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An Ishmael of Syria An Ishmael of Syria by Asaad Almohammad
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“You are there and to their ears, being a Syrian sounds like you’re unclean, shameful, indecent; it’s like you owe the world an apology for your very existence.”
Asaad Almohammad, An Ishmael of Syria
“The blind faith in some half-assed conspiracy theories lines up with the logic of having to believe in something with no questions asked. It gives us peace and comfort. As simple as I was, I found that resorting to this absolute nonsense was the root of all our problems. It was a road of willingly-learned helplessness, for no action could make a difference, thereby no action was needed.”
Asaad Almohammad, An Ishmael of Syria
“I’ve been told that I cannot change shit, so I might as well stop torturing myself. My emotions are ridiculed and branded as childish. I have been told that the world has given up on my people. I have been told, and realise that on many occasions, I myself am viewed as an outcast by some of those suffering. I’ve been confronted and my answer is always the same: I care even in my most fucked-up moments. I care even when gates of shit pour open to drown me; I care because I am a citizen of the world.”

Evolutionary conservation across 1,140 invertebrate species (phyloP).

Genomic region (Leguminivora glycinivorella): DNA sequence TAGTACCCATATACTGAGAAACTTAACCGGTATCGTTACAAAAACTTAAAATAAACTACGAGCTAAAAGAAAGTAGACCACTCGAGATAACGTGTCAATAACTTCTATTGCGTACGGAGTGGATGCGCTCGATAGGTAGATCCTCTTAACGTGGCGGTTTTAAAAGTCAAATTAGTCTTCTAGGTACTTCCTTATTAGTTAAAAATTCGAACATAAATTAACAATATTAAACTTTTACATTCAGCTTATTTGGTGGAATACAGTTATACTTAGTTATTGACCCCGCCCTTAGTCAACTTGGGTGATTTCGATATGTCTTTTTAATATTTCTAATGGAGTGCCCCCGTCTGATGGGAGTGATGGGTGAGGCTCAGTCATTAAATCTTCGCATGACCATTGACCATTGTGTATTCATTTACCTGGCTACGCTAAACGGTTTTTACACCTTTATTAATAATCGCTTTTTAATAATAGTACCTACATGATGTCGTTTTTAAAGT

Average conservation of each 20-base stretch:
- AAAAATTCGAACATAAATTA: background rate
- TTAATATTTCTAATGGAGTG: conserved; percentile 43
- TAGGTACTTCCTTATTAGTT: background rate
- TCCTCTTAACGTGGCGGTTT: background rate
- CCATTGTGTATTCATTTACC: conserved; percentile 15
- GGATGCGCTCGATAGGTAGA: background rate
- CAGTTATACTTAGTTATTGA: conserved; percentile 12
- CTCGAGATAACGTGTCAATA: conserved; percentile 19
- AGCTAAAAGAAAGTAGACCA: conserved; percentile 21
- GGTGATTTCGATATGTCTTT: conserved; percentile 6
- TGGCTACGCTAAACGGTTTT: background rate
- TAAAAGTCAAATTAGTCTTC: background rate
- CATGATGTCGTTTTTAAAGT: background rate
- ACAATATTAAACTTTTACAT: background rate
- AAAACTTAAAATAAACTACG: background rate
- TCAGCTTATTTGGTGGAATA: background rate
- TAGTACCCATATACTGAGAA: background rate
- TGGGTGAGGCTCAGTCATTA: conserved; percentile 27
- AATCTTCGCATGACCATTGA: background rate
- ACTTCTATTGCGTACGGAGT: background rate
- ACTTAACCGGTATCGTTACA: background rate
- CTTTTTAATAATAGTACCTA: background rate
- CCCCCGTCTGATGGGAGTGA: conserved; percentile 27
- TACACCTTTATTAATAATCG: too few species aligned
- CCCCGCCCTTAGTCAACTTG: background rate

Asaad Almohammad, An Ishmael of Syria
“The old law of an eye for an eye didn’t make them blind to the fact that another man’s terrorist wasn’t their freedom fighter.”
Asaad Almohammad, An Ishmael of Syria
“I am not an atheist preacher. I am not an absolutist or chauvinist whose ways are immune to evolution. My core philosophy is that I might be wrong.”
Asaad Almohammad, An Ishmael of Syria
“For I’m neither a submitter nor a hating retaliator, I acknowledge the boundaries of my existence; yet, I still care. I care regardless of the way they choose to reduce me to the brand that is the birthmark of the accident of my conception. I care less about what that brand signifies in terms of my character, potential, and intentions. For the harmed I care. For the real victims. It’s the most basic of my mandatory civil duties. Only in caring, am I a citizen of the world.”
Asaad Almohammad, An Ishmael of Syria
“As a citizen of the world, it’s my instinct to keep the fallen and the suffering in my thoughts. The human brain fascinates me; its limitless bounds of empathy. You see, in my mind there is logic to it: do no harm, prevent harm, help, support, care for the harmed, face the harmer. My stupid idealist conscience considers sympathy, not pity, at its worst, the most basic and the least negotiable civil duty. Of course as a citizen of the world, I should strive to do more. That said, I am only a man and so I often do the least.”
Asaad Almohammad, An Ishmael of Syria
“For some reason, notwithstanding the alienation and utter rejection, I consider myself a global citizen. They say misery calls for company and I’ve always been a man of funerals. The companion of the misfortunate, until they are not!”
Asaad Almohammad, An Ishmael of Syria